Utopic editor Suzie Moore has been tasked with cutting a two-minute film for Nissan called Red Thread, out of agency inVNT, that plays on large screens at Worldwide Auto Shows in six cities across the globe. Each show offers a different stage, screen size and shape. For example, the screen in Frankfurt is rectangular while at the Detroit show the screen is 6K and wraps around.
This is Moore’s third season working on the film, the purpose of which is to grab attention at an event packed with competing auto manufacturers revealing concept cars and new technologies to the press. The prepro started in August 2015 and delivery of content began at the end of September and will run through April 2016. Moore and her team are on call day and night throughout the project to trouble shoot and make sure the film plays as expected in each city.
Chicago-based Utopic’s job is shepherding the large-screen format film from prepro to graphics to edit. Moore and team will be in constant contact with the Nissan production teams in all six cities — Frankfurt, Tokyo, Detroit, Geneva, New York and Beijing.
We reached out to editor Moore to find out more about the project, her work and the specific challenges of a project like this one.
What was the project shot on, who shot it and who directed?
We received finished/generic masters for the spots that we used in the film. When the film features executives speaking about the cars, it was typically shot on Red at 4K and directed by the creatives from InVNT.
Interviews were filmed at Nissan’s corporate offices in Japan with the help of TBWA/Hakuhodo. They were also shot in La Jolla, California, at the Nissan Design Center and in various locations in Europe and South America with the help of the Nissan Newsroom team. We source content/commercial spots from all over the world. It’s interesting to see how the brand is represented in South Africa, China, Russia and Brazil.
What did you use for the edit and can you talk about resolutions?
I use Adobe Premiere Pro. It’s the perfect program for this material because I set my sequence setting to whatever size the screen is. For example, the Detroit screen is 5760×896 — so long and thin. Coming from the standard 16×9 rectangle, this is a totally different window, which necessitates a different process. Especially because the material that we are using is 16×9. So the challenge is taking all these parts and making them into a new whole while maintaining the integrity of the brand story that we are telling for each specific region.
How did you work with the client on the edit? Were you mostly left alone to do the edit or was the client with you?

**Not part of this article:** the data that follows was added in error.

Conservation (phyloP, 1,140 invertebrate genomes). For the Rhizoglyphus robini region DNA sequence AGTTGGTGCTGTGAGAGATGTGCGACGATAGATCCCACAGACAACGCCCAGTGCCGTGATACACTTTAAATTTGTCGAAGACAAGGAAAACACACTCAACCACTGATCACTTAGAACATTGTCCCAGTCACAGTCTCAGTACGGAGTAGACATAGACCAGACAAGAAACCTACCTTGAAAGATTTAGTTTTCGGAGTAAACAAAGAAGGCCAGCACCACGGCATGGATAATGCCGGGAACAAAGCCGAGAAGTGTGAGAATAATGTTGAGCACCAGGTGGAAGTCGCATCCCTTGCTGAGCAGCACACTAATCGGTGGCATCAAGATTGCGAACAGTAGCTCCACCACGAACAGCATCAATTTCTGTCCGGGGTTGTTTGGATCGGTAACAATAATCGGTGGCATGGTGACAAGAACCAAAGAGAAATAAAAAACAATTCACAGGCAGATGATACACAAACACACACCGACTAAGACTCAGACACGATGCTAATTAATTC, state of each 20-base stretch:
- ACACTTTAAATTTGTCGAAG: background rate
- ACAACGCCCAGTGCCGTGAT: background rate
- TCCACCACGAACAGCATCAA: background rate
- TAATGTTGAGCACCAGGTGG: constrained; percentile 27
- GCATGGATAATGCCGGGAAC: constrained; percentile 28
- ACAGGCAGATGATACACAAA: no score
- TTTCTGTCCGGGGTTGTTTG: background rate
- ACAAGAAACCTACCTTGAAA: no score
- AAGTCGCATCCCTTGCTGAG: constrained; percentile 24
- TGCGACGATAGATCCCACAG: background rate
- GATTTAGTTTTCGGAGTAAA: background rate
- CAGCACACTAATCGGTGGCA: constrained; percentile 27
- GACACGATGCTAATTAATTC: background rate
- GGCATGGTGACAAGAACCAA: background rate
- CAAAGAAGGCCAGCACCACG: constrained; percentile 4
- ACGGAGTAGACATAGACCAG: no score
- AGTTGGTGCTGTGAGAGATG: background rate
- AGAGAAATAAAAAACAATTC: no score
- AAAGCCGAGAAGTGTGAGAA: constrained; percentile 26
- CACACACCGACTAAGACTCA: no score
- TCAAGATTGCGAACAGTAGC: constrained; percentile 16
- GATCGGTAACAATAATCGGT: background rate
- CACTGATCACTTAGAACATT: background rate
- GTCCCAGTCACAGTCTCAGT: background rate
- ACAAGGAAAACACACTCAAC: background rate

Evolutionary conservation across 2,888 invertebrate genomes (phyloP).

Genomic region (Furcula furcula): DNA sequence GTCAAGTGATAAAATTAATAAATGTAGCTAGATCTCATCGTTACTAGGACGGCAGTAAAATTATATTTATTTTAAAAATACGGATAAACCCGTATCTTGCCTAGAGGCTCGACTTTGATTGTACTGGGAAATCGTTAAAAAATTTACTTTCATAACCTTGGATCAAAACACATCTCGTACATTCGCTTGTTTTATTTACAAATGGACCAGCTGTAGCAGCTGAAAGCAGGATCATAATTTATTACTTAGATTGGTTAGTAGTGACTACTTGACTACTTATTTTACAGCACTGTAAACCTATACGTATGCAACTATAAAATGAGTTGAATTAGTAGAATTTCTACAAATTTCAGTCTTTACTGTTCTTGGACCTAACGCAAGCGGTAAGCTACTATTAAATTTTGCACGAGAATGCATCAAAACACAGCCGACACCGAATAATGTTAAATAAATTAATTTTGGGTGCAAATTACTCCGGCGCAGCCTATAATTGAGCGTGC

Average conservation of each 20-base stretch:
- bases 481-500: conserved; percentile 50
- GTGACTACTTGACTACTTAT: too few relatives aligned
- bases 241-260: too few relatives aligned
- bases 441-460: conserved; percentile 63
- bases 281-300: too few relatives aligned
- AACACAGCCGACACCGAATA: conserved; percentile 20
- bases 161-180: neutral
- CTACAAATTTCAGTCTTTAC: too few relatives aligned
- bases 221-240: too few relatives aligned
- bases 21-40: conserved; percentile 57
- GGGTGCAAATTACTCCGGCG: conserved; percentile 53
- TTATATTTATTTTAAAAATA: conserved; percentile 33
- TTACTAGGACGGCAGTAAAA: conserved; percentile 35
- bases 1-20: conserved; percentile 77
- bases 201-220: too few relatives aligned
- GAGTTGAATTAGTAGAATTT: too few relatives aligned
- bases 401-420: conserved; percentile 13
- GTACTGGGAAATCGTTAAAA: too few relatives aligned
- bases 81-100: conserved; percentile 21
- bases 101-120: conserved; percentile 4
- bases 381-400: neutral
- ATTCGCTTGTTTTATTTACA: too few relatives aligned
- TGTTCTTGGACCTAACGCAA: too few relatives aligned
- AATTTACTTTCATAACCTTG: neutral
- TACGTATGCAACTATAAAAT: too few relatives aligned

We’re on our own a lot. The agency comes in for a few days in August when we brainstorm. We then have a kickoff for each show about six weeks out, followed by conference calls and postings. The creative/account teams for InVNT are always on the move. When we supervised one of the interview shoots, the shoot was in Japan, the creative was in Russia, the producer was in Detroit, and I was in Chicago. The global reach that this project has is one of the reasons why I love it.
What were the challenges of working on a project of this scale?
As mentioned above, while I do love the global reach, the time zones present a challenge. Japan is 14 hours ahead, so that shoot I mentioned was at 4am for me (6pm Japan).
For the Sao Paulo video last year, we collaborated with a CG team in Japan. This also presented a language barrier. I would get emails first in Japanese, then we would have a translator translate.
The biggest challenge though, by far, is the edit itself. Making 16×9 footage fill a 6K screen without blowing it up, then delivering the final piece in puzzle pieces to be reassembled on site because the screen is different every for show — so it’s never the same video twice. It might have similar elements, but it’s always changing, so it’s a challenge to keep evolving it and making it better and better each time.
The edit at times is layers upon layers and nests within nests. I feel like sometimes I hit the “end of the equation.” Like what I want to accomplish pushes the program to its limit. It’s a different kind of editing… very process driven. The creativity comes once I figure out the process for the edit.
What kinds of VFX were involved and how many shots?
We decide on the graphic treatment at the beginning of each year in August. We typically have a mix of 2D and 3D elements that we use which are created in Maxon Cinema 4D and Adobe After Effects. Last year the concept was based on the lines of the car, so we used 3D strokes and lens flares along with some 3D shape elements. This year, it’s 3D tendrils and chevrons. So these graphics elements open and close the film and are used as transition moments throughout.
Other credits on the film include Yessian, which provided sound design, music and audio post.